Why are Democrats even acknowledging Robert F. Kennedy Jr.?

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In the Democratic’s stepped up offensive against presidential candidate Robert F. Kennedy Jr., a faint whiff of panic is in the air, a stirring of concern that no good can come from one of the nation’s most storied political names lingering on the fringes of the party’s President Biden re-election strategy.

Conventional wisdom has it that a candidate trailing by as much as 50 points should be ignored. Punching down is considered a foolish and counter-productive strategy.

The issue is not in doubt – the presidential nomination is hopelessly beyond Kennedy’s grasp. His high point came early in his campaign – reaching 20 percent in some polling – but has since settled into the low teens.

Given Kennedy’s standing and failure to gain ground, the establishment has embraced a broad and orchestrated attack not merely to marginalize him, but to toss him into the “kooks and cranks” bin and convince Democrats who might be enamored of him that he’s lost his grip on reality.

The ferocity of the attacks – accusing him of antisemitism and racism, for instance – is indicates a belief that he should be crushed rather than merely damaged.

House Minority Leader Hakeem Jeffries of New York characterized Kennedy as a Republican pawn of right wing political operatives, not so subtly tying him to former president Donald Trump, the Democratic Party’s anti-Christ.

The onslaught begs the question: Why go nuclear on a candidate who is 50 points behind, who’s lost much of the support he began with, has failed to gain any traction and cannot possibly win the nomination?

In what political universe and under what logic does Kennedy represent a threat to Biden?

To be sure, he’s given his critics ample opportunity to raise serious doubts about his fitness to lead.

His long history of claiming vaccines cause childhood ailments and psychological damage has placed him on the scientific fringe. His recent suggestion that the COVID-19 pathogen was bio-engineered to spare Asians and Jews while infecting Caucasians and African Americans was totally lacking in any foundation and brought well-deserved criticism raining down on his head.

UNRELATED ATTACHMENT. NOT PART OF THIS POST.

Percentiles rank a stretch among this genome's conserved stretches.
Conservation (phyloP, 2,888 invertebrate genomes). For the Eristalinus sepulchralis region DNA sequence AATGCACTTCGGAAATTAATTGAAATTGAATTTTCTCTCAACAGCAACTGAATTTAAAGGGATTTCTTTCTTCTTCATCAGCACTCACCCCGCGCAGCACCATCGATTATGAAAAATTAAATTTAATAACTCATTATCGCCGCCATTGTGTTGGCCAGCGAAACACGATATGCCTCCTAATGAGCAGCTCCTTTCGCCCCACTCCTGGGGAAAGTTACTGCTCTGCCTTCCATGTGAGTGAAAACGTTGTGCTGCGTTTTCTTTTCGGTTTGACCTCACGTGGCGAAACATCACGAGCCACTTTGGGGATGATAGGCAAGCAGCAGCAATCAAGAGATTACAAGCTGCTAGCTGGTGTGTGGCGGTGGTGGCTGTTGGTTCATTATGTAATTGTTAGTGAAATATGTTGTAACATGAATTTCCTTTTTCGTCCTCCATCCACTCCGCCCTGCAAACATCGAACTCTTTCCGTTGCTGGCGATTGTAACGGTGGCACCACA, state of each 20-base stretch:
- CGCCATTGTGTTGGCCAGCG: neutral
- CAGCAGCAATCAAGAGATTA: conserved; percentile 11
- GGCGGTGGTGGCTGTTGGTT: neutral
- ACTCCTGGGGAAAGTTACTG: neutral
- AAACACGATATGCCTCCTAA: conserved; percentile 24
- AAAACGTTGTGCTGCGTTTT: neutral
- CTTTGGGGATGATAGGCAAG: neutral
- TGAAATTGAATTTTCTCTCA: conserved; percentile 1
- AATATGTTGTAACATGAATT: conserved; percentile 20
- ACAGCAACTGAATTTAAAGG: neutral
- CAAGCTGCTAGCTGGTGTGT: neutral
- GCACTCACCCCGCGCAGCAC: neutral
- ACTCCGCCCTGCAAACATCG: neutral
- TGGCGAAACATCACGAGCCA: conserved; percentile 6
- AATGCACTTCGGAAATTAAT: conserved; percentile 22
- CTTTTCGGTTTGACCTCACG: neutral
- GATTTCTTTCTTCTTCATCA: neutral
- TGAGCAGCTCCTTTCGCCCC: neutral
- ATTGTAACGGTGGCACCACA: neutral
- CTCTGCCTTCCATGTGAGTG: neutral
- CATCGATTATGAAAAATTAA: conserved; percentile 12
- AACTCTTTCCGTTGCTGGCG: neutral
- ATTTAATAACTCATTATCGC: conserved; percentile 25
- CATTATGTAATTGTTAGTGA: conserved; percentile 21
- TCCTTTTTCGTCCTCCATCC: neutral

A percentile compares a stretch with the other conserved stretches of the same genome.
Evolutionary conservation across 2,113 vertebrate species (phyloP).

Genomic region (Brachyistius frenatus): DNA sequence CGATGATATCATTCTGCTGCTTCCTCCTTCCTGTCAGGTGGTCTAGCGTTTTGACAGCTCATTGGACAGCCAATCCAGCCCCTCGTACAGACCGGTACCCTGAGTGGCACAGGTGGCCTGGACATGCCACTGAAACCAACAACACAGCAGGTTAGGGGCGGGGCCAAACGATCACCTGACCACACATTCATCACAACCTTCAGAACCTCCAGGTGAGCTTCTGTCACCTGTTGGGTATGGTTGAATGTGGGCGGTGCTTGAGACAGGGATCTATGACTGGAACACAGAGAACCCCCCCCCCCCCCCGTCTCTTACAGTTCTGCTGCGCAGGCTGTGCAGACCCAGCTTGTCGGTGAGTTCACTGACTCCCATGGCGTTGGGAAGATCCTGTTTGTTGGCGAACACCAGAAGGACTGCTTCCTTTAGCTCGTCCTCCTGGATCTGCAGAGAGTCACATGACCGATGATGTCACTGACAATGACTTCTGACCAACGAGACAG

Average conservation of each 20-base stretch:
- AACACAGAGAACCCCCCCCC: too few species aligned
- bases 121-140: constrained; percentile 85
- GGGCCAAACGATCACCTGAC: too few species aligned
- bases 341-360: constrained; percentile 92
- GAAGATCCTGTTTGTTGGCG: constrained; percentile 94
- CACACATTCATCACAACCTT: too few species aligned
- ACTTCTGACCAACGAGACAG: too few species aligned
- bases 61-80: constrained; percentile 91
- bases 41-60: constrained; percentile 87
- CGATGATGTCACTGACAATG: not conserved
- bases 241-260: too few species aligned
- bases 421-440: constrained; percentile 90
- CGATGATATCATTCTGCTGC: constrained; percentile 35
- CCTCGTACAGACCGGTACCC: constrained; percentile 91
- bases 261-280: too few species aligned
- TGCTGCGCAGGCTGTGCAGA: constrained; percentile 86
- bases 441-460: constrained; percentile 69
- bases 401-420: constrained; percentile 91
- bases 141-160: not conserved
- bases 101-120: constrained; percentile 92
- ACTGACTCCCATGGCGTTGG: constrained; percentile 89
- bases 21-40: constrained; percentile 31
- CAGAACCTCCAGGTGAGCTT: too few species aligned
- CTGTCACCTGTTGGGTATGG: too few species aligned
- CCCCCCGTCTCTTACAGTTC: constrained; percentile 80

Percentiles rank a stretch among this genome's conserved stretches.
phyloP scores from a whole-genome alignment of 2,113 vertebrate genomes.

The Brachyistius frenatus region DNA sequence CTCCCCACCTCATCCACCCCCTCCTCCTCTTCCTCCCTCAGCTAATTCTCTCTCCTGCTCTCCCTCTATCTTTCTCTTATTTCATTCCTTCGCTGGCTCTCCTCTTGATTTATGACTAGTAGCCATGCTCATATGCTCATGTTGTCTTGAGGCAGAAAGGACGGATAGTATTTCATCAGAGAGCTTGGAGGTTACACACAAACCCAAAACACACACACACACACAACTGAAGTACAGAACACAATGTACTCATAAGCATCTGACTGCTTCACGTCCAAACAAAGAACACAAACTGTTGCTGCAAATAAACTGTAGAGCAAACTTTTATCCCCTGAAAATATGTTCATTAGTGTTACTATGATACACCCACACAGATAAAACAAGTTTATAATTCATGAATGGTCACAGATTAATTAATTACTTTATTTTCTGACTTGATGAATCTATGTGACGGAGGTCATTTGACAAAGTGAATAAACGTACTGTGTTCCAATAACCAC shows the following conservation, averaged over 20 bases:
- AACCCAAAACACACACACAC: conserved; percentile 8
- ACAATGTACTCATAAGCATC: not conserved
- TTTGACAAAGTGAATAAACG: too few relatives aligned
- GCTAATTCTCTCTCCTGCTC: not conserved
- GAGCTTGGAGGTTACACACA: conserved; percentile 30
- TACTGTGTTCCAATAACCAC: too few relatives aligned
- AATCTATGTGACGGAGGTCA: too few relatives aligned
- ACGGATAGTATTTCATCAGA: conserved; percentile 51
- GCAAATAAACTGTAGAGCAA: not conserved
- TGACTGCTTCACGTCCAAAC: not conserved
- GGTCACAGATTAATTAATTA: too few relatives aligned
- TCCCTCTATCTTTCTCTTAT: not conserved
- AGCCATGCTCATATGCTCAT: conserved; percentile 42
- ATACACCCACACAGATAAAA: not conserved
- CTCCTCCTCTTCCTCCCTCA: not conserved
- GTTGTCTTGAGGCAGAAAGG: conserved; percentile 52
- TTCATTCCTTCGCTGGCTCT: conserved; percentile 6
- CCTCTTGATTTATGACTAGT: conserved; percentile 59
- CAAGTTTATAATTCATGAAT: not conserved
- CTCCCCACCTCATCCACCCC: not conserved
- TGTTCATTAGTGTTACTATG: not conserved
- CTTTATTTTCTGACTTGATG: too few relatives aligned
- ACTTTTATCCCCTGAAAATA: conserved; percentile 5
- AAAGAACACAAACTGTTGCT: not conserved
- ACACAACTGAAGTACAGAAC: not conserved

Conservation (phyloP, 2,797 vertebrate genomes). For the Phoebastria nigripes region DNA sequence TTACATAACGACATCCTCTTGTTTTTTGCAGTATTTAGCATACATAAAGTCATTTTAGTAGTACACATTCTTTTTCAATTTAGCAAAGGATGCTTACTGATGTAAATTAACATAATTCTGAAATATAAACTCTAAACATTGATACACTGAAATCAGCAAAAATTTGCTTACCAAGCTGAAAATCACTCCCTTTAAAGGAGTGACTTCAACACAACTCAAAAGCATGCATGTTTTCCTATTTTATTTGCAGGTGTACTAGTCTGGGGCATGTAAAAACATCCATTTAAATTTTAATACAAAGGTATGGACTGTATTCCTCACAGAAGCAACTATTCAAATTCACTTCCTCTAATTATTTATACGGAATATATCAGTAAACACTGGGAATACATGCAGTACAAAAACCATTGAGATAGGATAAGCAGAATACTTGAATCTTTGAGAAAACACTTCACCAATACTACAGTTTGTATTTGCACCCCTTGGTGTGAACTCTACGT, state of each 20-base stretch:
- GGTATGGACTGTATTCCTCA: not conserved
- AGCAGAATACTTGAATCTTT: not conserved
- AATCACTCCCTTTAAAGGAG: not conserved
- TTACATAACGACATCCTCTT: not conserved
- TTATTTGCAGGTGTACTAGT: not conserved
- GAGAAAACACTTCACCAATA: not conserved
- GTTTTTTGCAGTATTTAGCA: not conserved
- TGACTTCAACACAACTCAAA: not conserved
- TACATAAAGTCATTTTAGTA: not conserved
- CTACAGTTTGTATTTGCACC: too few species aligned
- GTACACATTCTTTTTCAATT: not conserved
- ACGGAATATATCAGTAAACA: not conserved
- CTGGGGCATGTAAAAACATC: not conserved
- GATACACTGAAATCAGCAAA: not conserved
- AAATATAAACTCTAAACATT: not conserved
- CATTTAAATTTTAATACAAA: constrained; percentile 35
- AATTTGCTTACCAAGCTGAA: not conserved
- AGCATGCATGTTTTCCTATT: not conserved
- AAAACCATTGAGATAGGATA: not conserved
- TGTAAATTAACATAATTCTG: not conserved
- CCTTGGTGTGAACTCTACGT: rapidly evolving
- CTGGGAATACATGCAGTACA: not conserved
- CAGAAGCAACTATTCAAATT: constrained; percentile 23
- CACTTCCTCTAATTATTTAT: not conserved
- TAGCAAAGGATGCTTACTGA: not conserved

It is difficult to regain credibility and convince others of seriousness of purpose and thought while burdened with a long history of out of the mainstream beliefs.

For the most part, the White House and the Biden campaign have wisely refrained from the attacking Kennedy, relying instead largely on Congressional surrogates to carry the message while remaining aloof and promoting the president’s agenda.

The president’s campaign has dismissed talk of a debate and the intensified focus on Kennedy’s conspiratorial ruminations provides further justification for refusing a one on one confrontation.

It also allays fears of many that Kennedy would hold his own in a debate while the Biden team would hold its collective breath hoping the president will avoid responses trailing off into mumbling, forget names and places, utter disconnected phrases or veer off into reminiscing.

Team Biden will argue that it would be dangerous to give Kennedy a national platform alongside the president to spout his wild-eyed debunked theories.

Moreover, if Biden chooses to withdraw – a matter of continued speculation despite being unlikely – it is crucial to prevent the party turning to Kennedy as a viable alternative.

While secretly longing for a 2020 reprise of a campaign from the basement, the Biden team has carefully placed him in front of friendly audiences and avoided any freewheeling interaction with the media.

The strategy recognizes that Biden’s public approval remains in the low forty percent range, a majority disapproves of his handling of inflation, and more than 40 percent of self-identified Democrats would prefer a different candidate.

Convincing voters conditions under Biden are far more comfortable than their real life daily experiences will be difficult. Erasing that disconnect will require more than selling “Bidenomics” – it will demand visible economic improvement, easing inflation and bringing the cost of living into alignment with personal income and ability to pay.

Achieving those goals should take precedence over tamping down misplaced and imaginary panic about a candidate with a legendary name but whose impact and influence are those of someone named Smith or Jones.

Copyright 2023 Carl Golden, distributed exclusively by Cagle Cartoons newspaper syndicate.

Carl Golden is a senior contributing analyst with the William J. Hughes Center for Public Policy at Stockton University in New Jersey. You can reach him at cgolden1937@gmail.